An opinion editorial by Nicholas Kristof for The New York Times, “Politicians, Teens, and Birth Control,” similarly bemoans our failure to adequately prepare young people for sex, stating that American teenagers become pregnant at a rate of about one a minute, three times the rate in Spain, five times the rate in France, and 15 times the rate in Switzerland. Kristof argues, “. . . states and schools should embrace comprehensive sex education, teaching contraception, the benefits of delaying sex, and, also, the responsibility of boys” (Kristof, 2014).

Getting in the Game: the Hookup Culture

According to Teens Today research from SADD (Students Against Destructive Decisions), while older teens are more likely to report being sexually active than are younger teens, nearly one-quarter (24 percent) of sixth graders report some type of sexual activity other than kissing (Wallace, 2008).

In her book You’re Teaching My Child What?, psychiatrist Miriam Grossman states that 34 percent of girls are sexually active by age 15 and by ninth grade 20 percent of teens have had oral sex (Grossman, 2009).

As we have seen, in our society sex is hard to escape, even for young people. And all that exposure may create a sense of urgency for them to become sexually active, often before they want to be.

Eighteen-year-old John says he felt that pressure because “My friend kept saying, ‘Come on, man, get in the game!’”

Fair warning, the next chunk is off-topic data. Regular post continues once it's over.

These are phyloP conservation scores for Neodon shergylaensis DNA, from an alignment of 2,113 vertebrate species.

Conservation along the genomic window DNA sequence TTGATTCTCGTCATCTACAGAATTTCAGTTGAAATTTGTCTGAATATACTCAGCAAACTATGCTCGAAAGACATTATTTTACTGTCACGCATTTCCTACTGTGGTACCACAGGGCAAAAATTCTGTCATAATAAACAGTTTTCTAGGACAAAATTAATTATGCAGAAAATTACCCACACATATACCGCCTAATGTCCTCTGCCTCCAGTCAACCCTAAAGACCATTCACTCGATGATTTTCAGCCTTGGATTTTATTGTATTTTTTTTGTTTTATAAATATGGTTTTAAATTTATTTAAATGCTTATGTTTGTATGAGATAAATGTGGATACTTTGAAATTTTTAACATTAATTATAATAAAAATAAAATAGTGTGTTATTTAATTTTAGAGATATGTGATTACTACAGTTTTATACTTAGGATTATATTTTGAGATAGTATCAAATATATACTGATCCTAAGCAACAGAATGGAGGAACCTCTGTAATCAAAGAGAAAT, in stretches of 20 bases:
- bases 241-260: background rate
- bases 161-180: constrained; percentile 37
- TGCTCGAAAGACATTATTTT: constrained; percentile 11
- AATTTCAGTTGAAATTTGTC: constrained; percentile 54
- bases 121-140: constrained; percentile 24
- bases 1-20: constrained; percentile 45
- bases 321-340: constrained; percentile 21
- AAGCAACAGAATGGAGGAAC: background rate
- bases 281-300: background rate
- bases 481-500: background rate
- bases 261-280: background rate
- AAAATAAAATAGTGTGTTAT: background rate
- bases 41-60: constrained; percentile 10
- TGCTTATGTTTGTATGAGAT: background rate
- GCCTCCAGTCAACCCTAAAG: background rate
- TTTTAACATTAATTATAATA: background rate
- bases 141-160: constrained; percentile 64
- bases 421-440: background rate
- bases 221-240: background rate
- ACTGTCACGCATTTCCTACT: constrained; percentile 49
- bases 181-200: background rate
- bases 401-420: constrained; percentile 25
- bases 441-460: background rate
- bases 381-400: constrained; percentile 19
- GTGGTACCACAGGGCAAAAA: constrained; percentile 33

Fourteen-year-old Alex felt pressure earlier, after his dorm mates at prep school taunted him for being a virgin in ninth grade.

Ellen said, “I turned 17 and it was like, ‘Well, I have to have sex now.’ So I did.”

Peter, 15, had sex with a girl at a party because she handed him a condom and told him they were going to. Feeling he couldn’t return to his friends with the deed undone and risk ridicule, he complied — and he wasn’t happy he did.

He is not alone. The National Campaign to Prevent Teen and Unplanned Pregnancy states that the majority of teens who have had intercourse wish they had waited (, 2015).

Historically boys have been painted as the aggressors. However, recent research from the Center for Adolescent Research and Education (CARE), in collaboration with SADD (CARE/SADD, 2012), points to changing gender roles in sexual behavior, with teen girls 16 to 19 years old more likely than boys the same age to say they have ever participated in sexual intercourse (31 percent to 22 percent) and other intimate sexual behavior (40 percent to 29 percent).

Downsides of Casual Sex

“Sexual Hookup Culture: A Review,” published by the American Psychological Association, tells us that hooking up (defined by the authors as brief uncommitted sexual encounters among individuals who are not romantic partners or dating each other) has “taken root within the sociocultural milieu” of adolescents and emerging adults, with 70 percent of sexually active 12- to 21-year-olds reported having uncommitted sex within the last year (Garcia et al, 2012).